What do you think are the advantages of React or advantages of Angular over React?

Eric:

React and Angular 2 have the advantage of following this whole component-based development paradigm. I would not choose Angular 1 to build any new applications whatsoever. Even though you can take a component-based approach with it, I think that having a framework or a library that has the component-based pattern already baked into it is far better.

I like Angular 2 a lot. I think it’s really cool and I think it’s going to be super successful. I think it’s going to be a learning curve for people because it’s not just a new framework. They have to learn new languages and new tooling and everything else.

appendTo/DevelopIntelligence:

If you were to teach a class where you had to build maybe more of a medium-sized app, something that’s a little bit more complex or interesting than Hello World, would React and Angular take more or less time? What does this look like beyond Hello World?

Eric:

Angular, to do that, takes about a week with Angular. Really it takes a little longer than that. I have yet to teach an Angular 2 class where we were actually able to complete the medium-sized app within the week. Because there’s so many moving parts and pieces to it all, as well as, many new ideas and concepts that students have to learn.

There’s a bunch of subtopics that are emerging out of the React and Angular 2 worlds. Things like immutable programming and reactive programming. These topics in and of themselves are huge. How you leverage them within these frameworks and libraries is actually a really important thing to consider, discuss and talk about in a class. To really build a full-blown, medium-sized application and really leverage the lot of these new ideas, you probably are looking at longer than a week to do that in Angular.

On the React side, it’s a little different because React only does the component part. So, you have to answer a bunch of additional questions about what pattern do you want to use for architecture in the overall application, be it Flux, Redux, or MVC. How do you want to utilize React as part of a larger application? That’s a little bit harder to answer.

appendTo/DevelopIntelligence:

What are your general thoughts on where the JavaScript ecosystem is going and what works and what doesn’t and how it’s evolving?

Eric:

Well, I think the component-based approach is the way to go in terms of building a bunch of UI stuff. Any framework or library you’re going to use from a pattern standpoint and from a technology standpoint should be embracing the whole concept of components and everything that entails. That’s number one. Number two, in terms of the JavaScript language and tooling itself, I see transpilers becoming very important and very big. Basically, JavaScript will continue to advance and improve but the browsers will take a while to catch up. So transpilers will become more important and commonly used.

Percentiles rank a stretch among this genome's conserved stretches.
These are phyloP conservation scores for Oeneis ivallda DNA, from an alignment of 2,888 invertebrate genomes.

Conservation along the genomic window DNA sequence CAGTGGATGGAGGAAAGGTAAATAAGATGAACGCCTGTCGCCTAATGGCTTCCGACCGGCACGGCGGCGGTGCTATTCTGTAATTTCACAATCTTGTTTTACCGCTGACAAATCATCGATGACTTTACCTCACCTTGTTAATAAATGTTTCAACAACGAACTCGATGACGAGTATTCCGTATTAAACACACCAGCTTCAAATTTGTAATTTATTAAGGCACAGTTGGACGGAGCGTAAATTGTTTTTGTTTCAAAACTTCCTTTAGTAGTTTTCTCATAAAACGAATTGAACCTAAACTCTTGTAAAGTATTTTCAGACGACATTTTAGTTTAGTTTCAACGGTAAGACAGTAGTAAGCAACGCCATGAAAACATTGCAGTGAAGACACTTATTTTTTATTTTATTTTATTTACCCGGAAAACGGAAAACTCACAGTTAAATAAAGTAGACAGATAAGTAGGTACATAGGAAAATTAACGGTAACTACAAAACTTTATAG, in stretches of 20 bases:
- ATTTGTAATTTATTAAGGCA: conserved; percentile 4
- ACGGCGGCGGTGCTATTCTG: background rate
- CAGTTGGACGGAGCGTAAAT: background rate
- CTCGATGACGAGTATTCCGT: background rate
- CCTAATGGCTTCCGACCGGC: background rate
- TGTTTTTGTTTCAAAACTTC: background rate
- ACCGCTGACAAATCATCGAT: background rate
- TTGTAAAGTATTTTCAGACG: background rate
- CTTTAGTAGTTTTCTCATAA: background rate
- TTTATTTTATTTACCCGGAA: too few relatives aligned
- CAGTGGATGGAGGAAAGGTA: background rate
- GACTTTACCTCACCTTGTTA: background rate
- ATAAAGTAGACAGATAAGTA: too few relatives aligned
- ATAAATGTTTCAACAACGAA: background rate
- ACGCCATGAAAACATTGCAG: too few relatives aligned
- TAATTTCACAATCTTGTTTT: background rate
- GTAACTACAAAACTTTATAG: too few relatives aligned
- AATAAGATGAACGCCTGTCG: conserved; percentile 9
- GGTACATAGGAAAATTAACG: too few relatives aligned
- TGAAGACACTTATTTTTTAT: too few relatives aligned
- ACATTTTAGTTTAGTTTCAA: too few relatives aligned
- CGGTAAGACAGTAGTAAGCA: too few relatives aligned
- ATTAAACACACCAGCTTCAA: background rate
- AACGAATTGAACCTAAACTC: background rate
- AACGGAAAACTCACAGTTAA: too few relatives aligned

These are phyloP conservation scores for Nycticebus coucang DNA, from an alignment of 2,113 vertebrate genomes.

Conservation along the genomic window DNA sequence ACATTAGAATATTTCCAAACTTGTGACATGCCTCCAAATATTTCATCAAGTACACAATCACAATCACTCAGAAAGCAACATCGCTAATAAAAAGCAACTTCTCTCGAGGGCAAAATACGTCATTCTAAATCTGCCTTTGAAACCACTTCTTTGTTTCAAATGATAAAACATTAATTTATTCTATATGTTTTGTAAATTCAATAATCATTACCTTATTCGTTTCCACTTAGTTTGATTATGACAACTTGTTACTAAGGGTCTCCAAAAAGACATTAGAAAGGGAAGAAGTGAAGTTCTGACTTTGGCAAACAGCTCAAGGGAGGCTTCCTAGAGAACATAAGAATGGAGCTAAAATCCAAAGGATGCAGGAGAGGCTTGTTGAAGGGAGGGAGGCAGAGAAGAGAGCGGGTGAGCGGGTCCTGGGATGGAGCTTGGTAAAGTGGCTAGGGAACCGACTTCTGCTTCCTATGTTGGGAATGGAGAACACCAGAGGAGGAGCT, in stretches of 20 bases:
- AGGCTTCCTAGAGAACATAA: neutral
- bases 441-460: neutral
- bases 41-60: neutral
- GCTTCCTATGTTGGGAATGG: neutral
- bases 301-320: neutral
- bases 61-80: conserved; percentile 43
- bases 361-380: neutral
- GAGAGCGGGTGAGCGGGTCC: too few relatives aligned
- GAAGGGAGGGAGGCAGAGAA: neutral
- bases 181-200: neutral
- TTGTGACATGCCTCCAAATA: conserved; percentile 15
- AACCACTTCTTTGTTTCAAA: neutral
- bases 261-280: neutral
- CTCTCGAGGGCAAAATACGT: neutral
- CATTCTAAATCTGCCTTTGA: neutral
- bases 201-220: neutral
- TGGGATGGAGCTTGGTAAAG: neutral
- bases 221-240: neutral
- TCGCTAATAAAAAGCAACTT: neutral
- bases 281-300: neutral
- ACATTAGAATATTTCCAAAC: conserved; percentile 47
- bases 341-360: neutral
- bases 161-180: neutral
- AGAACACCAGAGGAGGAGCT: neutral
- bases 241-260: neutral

I see languages like JSX and TypeScript and CoffeeScript becoming the norms, not the exception. You’ll still do JavaScript programming, but you’ll be doing it within the context of another language that transpiles the code ultimately out to regular JavaScript. Those transpilers can always transpile out with whatever the current version of JavaScript is, while making the latest features that are being discussed or the latest little sublanguages, whatever you’d call them, available to people now. Because you already have to have a transpiler anyways with the Typescript and the JSX, having another plugin for your transpiler isn’t a big deal.

Those are really the two big things I see happening in the JavaScript world. Component-driven development and transpiling.

appendTo/DevelopIntelligence:

Any other thoughts to share on JavaScript, Angular, and teaching programming for a living?

Eric:

My philosophy is to give students, lots of opportunity to write code. They’re programmers. We need to hold them to a higher level. They get paid to write code for a living. They should be able to write code, learn great new technologies, and quickly learn how to apply those technologies. I find that in almost all circumstances that when you have that expectation, the students are able to deliver. You’re able to really activate that creative, problem-solving part of their brain as opposed to the passive ‘how fast can I get through the lab’ aspect of their brain.

Many of the students went to college and spent all this money on degrees and everything else. It’s really amazing how many of them really haven’t written a whole lot of code. Not a whole lot of code on their own anyway. They might have copied and pasted a lot of other people’s code. But, if you said build me something from scratch, they really can’t do it. The sad part is that they’re really missing out on one of the greatest joys of being a software developer. The ability to be creative and express how you solve problems. What’s your view of the world? How should the world be organized? The real goal of my classes is not to learn APIs or master patterns, the real goal is for students to solve problems through writing code by exploring their creativity and curiosity.

Truly, software development, unlike most professions nowadays, is a reflection of the person writing the code.

Kind of like a carpenter or a blacksmith 200 years ago or a 100 years ago. Their work would reflect who they are, while today we have machines that do all that for us. Just like a painting reflects the view of the world of the painter, the program reflects the view of the problem from the programmer’s perspective. It’s their ability to contribute something back and really use their gifts and talents and abilities that God gave them and actually make something with it. By not letting them do that in class, you’re really robbing them of a great opportunity.